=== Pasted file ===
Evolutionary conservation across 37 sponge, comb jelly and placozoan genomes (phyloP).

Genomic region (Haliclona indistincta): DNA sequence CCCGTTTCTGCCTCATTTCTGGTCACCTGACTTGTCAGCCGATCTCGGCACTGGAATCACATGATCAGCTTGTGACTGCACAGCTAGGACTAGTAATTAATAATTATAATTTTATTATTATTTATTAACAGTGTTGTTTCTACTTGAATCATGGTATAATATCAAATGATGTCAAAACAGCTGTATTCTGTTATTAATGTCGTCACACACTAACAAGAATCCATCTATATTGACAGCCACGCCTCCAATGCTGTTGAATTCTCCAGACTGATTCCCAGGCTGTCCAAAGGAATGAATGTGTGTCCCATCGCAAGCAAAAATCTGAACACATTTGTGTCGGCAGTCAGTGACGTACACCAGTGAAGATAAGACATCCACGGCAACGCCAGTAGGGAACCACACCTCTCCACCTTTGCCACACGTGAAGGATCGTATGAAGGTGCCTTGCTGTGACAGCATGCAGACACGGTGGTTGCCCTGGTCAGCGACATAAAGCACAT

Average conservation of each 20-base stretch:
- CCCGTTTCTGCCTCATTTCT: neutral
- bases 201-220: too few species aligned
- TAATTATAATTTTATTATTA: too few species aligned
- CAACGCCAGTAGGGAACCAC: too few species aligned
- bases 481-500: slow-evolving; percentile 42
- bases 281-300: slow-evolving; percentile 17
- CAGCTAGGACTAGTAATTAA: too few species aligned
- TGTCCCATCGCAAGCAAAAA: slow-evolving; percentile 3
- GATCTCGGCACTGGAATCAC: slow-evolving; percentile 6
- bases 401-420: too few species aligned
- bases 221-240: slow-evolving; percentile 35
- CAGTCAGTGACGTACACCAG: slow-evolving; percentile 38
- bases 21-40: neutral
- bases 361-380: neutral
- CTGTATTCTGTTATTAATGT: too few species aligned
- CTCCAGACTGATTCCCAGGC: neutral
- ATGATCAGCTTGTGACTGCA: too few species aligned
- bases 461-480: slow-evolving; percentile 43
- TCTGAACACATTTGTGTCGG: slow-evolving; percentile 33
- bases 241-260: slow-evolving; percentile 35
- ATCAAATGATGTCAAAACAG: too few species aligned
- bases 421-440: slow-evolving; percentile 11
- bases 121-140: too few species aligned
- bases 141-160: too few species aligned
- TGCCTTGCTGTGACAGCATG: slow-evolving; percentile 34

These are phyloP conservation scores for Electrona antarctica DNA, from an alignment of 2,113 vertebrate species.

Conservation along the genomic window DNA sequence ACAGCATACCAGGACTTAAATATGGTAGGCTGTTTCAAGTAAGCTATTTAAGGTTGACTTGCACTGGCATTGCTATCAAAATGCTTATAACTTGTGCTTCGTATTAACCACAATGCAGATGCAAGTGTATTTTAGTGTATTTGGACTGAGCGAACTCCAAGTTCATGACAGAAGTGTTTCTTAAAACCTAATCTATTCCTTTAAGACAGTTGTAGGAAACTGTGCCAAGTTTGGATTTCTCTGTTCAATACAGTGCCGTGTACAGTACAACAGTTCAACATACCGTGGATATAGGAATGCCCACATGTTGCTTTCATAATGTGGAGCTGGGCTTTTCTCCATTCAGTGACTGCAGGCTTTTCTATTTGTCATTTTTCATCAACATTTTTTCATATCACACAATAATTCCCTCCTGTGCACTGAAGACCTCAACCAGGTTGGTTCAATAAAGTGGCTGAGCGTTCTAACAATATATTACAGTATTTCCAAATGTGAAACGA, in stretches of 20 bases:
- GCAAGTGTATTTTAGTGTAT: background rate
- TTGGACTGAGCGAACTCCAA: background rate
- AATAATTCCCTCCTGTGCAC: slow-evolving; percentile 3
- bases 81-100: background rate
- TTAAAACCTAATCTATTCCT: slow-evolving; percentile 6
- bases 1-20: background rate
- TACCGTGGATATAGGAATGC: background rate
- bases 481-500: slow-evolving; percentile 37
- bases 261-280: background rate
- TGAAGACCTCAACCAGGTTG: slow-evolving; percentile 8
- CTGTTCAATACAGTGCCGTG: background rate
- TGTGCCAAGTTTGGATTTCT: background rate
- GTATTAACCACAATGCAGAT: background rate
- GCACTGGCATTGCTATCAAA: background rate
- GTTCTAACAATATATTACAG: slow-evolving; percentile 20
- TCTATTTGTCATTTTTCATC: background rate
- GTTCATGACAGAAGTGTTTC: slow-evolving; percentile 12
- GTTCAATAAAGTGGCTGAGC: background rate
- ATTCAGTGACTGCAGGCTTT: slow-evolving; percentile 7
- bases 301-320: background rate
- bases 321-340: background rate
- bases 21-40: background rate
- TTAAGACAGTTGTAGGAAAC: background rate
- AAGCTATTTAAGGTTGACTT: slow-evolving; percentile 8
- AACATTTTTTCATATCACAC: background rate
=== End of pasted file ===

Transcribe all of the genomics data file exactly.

Evolutionary conservation across 37 sponge, comb jelly and placozoan genomes (phyloP).

Genomic region (Haliclona indistincta): DNA sequence CCCGTTTCTGCCTCATTTCTGGTCACCTGACTTGTCAGCCGATCTCGGCACTGGAATCACATGATCAGCTTGTGACTGCACAGCTAGGACTAGTAATTAATAATTATAATTTTATTATTATTTATTAACAGTGTTGTTTCTACTTGAATCATGGTATAATATCAAATGATGTCAAAACAGCTGTATTCTGTTATTAATGTCGTCACACACTAACAAGAATCCATCTATATTGACAGCCACGCCTCCAATGCTGTTGAATTCTCCAGACTGATTCCCAGGCTGTCCAAAGGAATGAATGTGTGTCCCATCGCAAGCAAAAATCTGAACACATTTGTGTCGGCAGTCAGTGACGTACACCAGTGAAGATAAGACATCCACGGCAACGCCAGTAGGGAACCACACCTCTCCACCTTTGCCACACGTGAAGGATCGTATGAAGGTGCCTTGCTGTGACAGCATGCAGACACGGTGGTTGCCCTGGTCAGCGACATAAAGCACAT

Average conservation of each 20-base stretch:
- CCCGTTTCTGCCTCATTTCT: neutral
- bases 201-220: too few species aligned
- TAATTATAATTTTATTATTA: too few species aligned
- CAACGCCAGTAGGGAACCAC: too few species aligned
- bases 481-500: slow-evolving; percentile 42
- bases 281-300: slow-evolving; percentile 17
- CAGCTAGGACTAGTAATTAA: too few species aligned
- TGTCCCATCGCAAGCAAAAA: slow-evolving; percentile 3
- GATCTCGGCACTGGAATCAC: slow-evolving; percentile 6
- bases 401-420: too few species aligned
- bases 221-240: slow-evolving; percentile 35
- CAGTCAGTGACGTACACCAG: slow-evolving; percentile 38
- bases 21-40: neutral
- bases 361-380: neutral
- CTGTATTCTGTTATTAATGT: too few species aligned
- CTCCAGACTGATTCCCAGGC: neutral
- ATGATCAGCTTGTGACTGCA: too few species aligned
- bases 461-480: slow-evolving; percentile 43
- TCTGAACACATTTGTGTCGG: slow-evolving; percentile 33
- bases 241-260: slow-evolving; percentile 35
- ATCAAATGATGTCAAAACAG: too few species aligned
- bases 421-440: slow-evolving; percentile 11
- bases 121-140: too few species aligned
- bases 141-160: too few species aligned
- TGCCTTGCTGTGACAGCATG: slow-evolving; percentile 34

These are phyloP conservation scores for Electrona antarctica DNA, from an alignment of 2,113 vertebrate species.

Conservation along the genomic window DNA sequence ACAGCATACCAGGACTTAAATATGGTAGGCTGTTTCAAGTAAGCTATTTAAGGTTGACTTGCACTGGCATTGCTATCAAAATGCTTATAACTTGTGCTTCGTATTAACCACAATGCAGATGCAAGTGTATTTTAGTGTATTTGGACTGAGCGAACTCCAAGTTCATGACAGAAGTGTTTCTTAAAACCTAATCTATTCCTTTAAGACAGTTGTAGGAAACTGTGCCAAGTTTGGATTTCTCTGTTCAATACAGTGCCGTGTACAGTACAACAGTTCAACATACCGTGGATATAGGAATGCCCACATGTTGCTTTCATAATGTGGAGCTGGGCTTTTCTCCATTCAGTGACTGCAGGCTTTTCTATTTGTCATTTTTCATCAACATTTTTTCATATCACACAATAATTCCCTCCTGTGCACTGAAGACCTCAACCAGGTTGGTTCAATAAAGTGGCTGAGCGTTCTAACAATATATTACAGTATTTCCAAATGTGAAACGA, in stretches of 20 bases:
- GCAAGTGTATTTTAGTGTAT: background rate
- TTGGACTGAGCGAACTCCAA: background rate
- AATAATTCCCTCCTGTGCAC: slow-evolving; percentile 3
- bases 81-100: background rate
- TTAAAACCTAATCTATTCCT: slow-evolving; percentile 6
- bases 1-20: background rate
- TACCGTGGATATAGGAATGC: background rate
- bases 481-500: slow-evolving; percentile 37
- bases 261-280: background rate
- TGAAGACCTCAACCAGGTTG: slow-evolving; percentile 8
- CTGTTCAATACAGTGCCGTG: background rate
- TGTGCCAAGTTTGGATTTCT: background rate
- GTATTAACCACAATGCAGAT: background rate
- GCACTGGCATTGCTATCAAA: background rate
- GTTCTAACAATATATTACAG: slow-evolving; percentile 20
- TCTATTTGTCATTTTTCATC: background rate
- GTTCATGACAGAAGTGTTTC: slow-evolving; percentile 12
- GTTCAATAAAGTGGCTGAGC: background rate
- ATTCAGTGACTGCAGGCTTT: slow-evolving; percentile 7
- bases 301-320: background rate
- bases 321-340: background rate
- bases 21-40: background rate
- TTAAGACAGTTGTAGGAAAC: background rate
- AAGCTATTTAAGGTTGACTT: slow-evolving; percentile 8
- AACATTTTTTCATATCACAC: background rate